The demand to ban hawkers from Linking Road in Bandra looks attractive to upper class citizens but Linking Road is a major shopping attraction precisely because of the hawkers. The real scandal is the colossal misuse and waste of urban space because of the very fancy shops selling very expensive goods. Even a casual look would convince anyone that these fancy , dazzling bright, shining shops are almost empty and therefore of no or real use to citizens. A top figure in the retail industry told me that these shops are more of vanity statements of big international brands declaring their presence in an area with very high visibility of the upper class. The scandal is that ordinary people have to jostle for space to buy essentials while the parasitical class has so much hideously excess space. And many of these shops and malls break several rules.

But then what kind of governance can one expect when the former chief secretary of the Maharashtra government refuses to vacate his official residence after retirement and a high civic official refuses to pay rent for an official bungalow which he retains for two years after his transfer. The civic official said his college going daughter needed the 6,000 sq ft. bungalow ( in the greenest part of Mumbai ) for her studies. Are these worthies aware that most students in Mumbai have no space to study ? They need not have to go far. Near Mantralaya there is the Cooperage Park where an area with chairs and tables is reserved for students to study. I have seen another such space reserved in a park in the Cuffe Parade area. It is always full of students.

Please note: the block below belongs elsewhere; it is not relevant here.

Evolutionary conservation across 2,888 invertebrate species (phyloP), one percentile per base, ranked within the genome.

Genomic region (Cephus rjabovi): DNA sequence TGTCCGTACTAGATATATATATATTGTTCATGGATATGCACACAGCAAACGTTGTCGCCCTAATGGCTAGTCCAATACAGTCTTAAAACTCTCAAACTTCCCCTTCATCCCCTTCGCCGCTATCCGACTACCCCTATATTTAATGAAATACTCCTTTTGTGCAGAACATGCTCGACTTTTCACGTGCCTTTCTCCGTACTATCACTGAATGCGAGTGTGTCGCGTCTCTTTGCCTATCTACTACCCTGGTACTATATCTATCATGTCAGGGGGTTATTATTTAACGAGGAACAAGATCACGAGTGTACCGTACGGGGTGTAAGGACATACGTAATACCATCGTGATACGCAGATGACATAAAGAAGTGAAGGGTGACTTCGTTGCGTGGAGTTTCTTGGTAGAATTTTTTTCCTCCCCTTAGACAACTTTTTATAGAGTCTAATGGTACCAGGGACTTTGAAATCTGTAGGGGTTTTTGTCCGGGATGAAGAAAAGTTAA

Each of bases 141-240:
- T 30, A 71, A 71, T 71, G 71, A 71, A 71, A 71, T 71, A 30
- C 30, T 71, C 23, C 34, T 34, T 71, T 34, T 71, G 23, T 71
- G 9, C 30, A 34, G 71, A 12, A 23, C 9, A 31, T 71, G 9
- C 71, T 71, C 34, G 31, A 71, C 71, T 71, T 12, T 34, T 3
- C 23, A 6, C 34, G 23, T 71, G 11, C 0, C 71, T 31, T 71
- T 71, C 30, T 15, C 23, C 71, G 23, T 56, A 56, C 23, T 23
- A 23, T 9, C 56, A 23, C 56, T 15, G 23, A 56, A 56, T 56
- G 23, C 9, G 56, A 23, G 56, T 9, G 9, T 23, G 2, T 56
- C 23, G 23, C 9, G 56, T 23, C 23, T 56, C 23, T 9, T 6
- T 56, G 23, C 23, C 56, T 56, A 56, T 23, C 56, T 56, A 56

Coming back to the theme of walking, some activists made a good point in the wake of the killing of Govind Pansare during his morning walk in Kolhapur earlier this year. They said we should all take walks and defy the vandals to kill us. That is fine. But even otherwise, the Left should promote walking as a way of reclaiming the street from the dominance of the automobile and an oppressive urban form. Certeu , Lefebvre and other thinkers of urban issues have asserted that walking can be a very defining act of urban resistance. In England rambling in the countryside and walking in urban areas were important ways of assertion of the working class .

And why does the BMC have to wait for a year to provide some relief for pedestrians ?. Here is one major hurdle which the pedestrians face and it is caused by illegal intrusions on footpaths by buildings, mostly luxury buildings. They build slopes on footpaths for the convenience of motor cars but this makes it virtually impossible for a pedestrian to walk and balance oneself on this stretch. A little engineering and the problem can be solved. The BMC can easily ask the buildings to take the necessary steps. It will cost the BMC nothing while providing relief to pedestrians. The question is whether the largely corrupt staff in the BMC has the willingness to serve the common people and to do their basic duty of enforcing norms ?

Some of our politicians periodically indulge in stunts of travelling in trains. People are now tired of such gimmicks . Let the politicians and yes officials start walking on the roads instead to experience the hardships of pedestrians.

(Vidyadhar Date is a senior journalist and author of the book Traffic in the era of climate change. Walking, cycling, public transport need priority).